The shoes had to go back on in order to make our way across a stretch of rocks to the outcrop, but you can’t have everything. Once here we were surprised at just how long and strong some spiders’ webs can be, climbed the gentle cliffs and saw sea turtles down amongst the crashing waves, and had lunch with a nice Australian family who lived nearby. Not that I can blame them at all, if I lived nearby this is where I’d choose to spend a large portion of my time as well.

There was still enough time to take a photo.

There was still enough time to take a photo.

We said good-bye as they made their way back to the beach, and we continued exploring some more. We climbed higher still and saw what had to have been a shipwreck hidden in the rocks down below. Looking back at the beach we had been walking along not an hour ago we saw the family had made their way back across the now slightly thinner stretch to the mainland, and we all had fun waving and making loud noises at each other across the distance. This new path we had chosen was a short one however, and soon we were making our way back to the thinning stretch ourselves. Or at least we would have been if it was still there. Instead we were making our way to the two faster than we had realised incoming tides, that had now joined in the middle.

Our pace quickened as soon as we noticed this, and needless to say our feet, ankles, and legs got wet as we wade our way back to the mainland. The family was there on the other side waiting for us, and it we began to wonder if their earlier shouting and waving at us was actually a warning rather than just simply being friendly? Either way they were friendly nonetheless, and for the next stretch of our walk we had a six-year-old tour guide, showing us the way along the hillside path that ran parallel to the beach. In fact so eager was she to help us on our way, she wondered why we were stopping at the “dead-ends” when the path went of in another direction. As much as the path did indeed not go anywhere when we got to these, I think I still prefer our definition of calling them “amazing views”.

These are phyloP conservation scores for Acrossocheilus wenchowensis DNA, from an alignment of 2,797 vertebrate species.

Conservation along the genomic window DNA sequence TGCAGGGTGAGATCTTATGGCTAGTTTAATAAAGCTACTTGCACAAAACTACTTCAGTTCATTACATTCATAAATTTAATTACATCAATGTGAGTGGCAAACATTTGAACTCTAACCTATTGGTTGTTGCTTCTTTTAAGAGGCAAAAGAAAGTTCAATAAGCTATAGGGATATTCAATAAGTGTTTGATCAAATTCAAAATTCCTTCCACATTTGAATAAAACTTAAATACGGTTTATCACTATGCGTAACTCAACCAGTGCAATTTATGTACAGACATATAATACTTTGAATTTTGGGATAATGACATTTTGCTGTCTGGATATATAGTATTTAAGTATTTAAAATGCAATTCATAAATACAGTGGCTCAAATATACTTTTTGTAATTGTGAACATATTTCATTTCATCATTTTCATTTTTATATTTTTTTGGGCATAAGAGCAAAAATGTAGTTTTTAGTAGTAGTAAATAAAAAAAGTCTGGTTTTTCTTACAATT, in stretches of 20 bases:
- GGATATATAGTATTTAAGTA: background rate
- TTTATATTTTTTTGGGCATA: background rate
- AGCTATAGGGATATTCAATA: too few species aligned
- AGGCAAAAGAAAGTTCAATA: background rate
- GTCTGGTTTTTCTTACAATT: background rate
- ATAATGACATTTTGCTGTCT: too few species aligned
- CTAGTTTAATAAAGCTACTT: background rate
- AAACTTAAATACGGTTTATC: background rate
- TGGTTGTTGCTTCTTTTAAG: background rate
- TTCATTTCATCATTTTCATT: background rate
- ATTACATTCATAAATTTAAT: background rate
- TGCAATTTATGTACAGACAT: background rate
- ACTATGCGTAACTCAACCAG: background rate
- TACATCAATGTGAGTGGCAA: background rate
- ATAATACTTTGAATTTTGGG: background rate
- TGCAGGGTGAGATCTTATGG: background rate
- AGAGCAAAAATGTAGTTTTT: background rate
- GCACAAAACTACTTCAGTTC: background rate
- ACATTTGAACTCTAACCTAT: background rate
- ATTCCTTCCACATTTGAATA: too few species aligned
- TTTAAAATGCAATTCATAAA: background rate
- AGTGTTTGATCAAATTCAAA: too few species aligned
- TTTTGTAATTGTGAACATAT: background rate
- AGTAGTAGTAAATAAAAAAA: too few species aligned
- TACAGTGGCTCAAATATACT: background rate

Luckily the rest of her family caught up with us about the time we began to wonder what they might think of her going off so far with three strangers, and all of them continued on their way when we reached another outlook. By the time we had made it back to the beach it is fair to say that we were somewhat exhausted by our hike (how kids can have so much energy I’ll never know), and much use was made of a picnic bench.

Well it's definately a marsupial.

Well it’s definitely a marsupial.

Unfortunately by this time it was getting darker and also a little colder, so we were unable to cover any more trails, but all agreed that what we had seen had been more than worth it, and set off back to the car. This small walk involved seeing either a small kangaroo or wallaby (we couldn’t agree on which one), but the drive back to Mackay involved the more alarming sight, and heat, of a rather tall fire by the side of the road. Unsure what to do we reasoned that if it wasn’t a controlled fire then the fire service would have already been called by the occupants of either the nearby house or parked up jeep, but we would mention it when we got back to Mackay.

We arrived back at the airport ready to drop off the car and grab a taxi back, which is exactly what we would have done if the airport wasn’t actually closed at half past seven in the evening. Luckily the rental was for 24 hours and 59 minutes, as it looked like I’d be coming back tomorrow morning.